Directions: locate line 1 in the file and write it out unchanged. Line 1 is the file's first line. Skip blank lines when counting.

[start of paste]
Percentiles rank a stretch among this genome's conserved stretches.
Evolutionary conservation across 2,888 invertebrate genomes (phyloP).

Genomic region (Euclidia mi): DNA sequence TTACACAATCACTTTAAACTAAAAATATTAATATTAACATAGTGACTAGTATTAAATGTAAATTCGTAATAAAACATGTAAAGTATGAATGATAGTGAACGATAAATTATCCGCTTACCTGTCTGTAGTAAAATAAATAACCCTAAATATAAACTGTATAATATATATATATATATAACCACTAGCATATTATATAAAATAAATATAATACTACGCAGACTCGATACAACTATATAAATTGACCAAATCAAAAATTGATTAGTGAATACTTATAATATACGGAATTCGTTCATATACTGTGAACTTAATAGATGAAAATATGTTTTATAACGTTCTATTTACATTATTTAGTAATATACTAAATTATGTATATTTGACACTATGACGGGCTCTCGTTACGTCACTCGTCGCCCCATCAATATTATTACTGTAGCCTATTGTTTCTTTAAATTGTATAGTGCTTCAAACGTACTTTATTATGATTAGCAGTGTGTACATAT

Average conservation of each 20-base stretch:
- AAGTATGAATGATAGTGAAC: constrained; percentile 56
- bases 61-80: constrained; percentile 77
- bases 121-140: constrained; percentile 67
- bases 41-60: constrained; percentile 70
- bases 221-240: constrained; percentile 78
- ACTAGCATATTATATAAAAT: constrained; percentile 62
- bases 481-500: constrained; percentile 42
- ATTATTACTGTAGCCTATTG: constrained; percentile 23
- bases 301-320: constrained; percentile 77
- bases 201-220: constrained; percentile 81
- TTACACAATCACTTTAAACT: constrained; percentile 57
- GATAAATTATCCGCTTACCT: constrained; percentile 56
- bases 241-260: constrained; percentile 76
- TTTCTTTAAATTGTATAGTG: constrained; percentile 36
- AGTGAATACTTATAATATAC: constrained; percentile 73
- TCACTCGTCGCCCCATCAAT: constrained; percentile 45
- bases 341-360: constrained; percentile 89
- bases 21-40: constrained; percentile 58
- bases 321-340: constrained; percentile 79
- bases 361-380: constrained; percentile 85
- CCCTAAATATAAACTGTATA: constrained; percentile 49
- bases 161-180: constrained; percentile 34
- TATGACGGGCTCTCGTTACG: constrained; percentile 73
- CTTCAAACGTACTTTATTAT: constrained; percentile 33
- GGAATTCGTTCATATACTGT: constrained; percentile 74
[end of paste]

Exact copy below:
Percentiles rank a stretch among this genome's conserved stretches.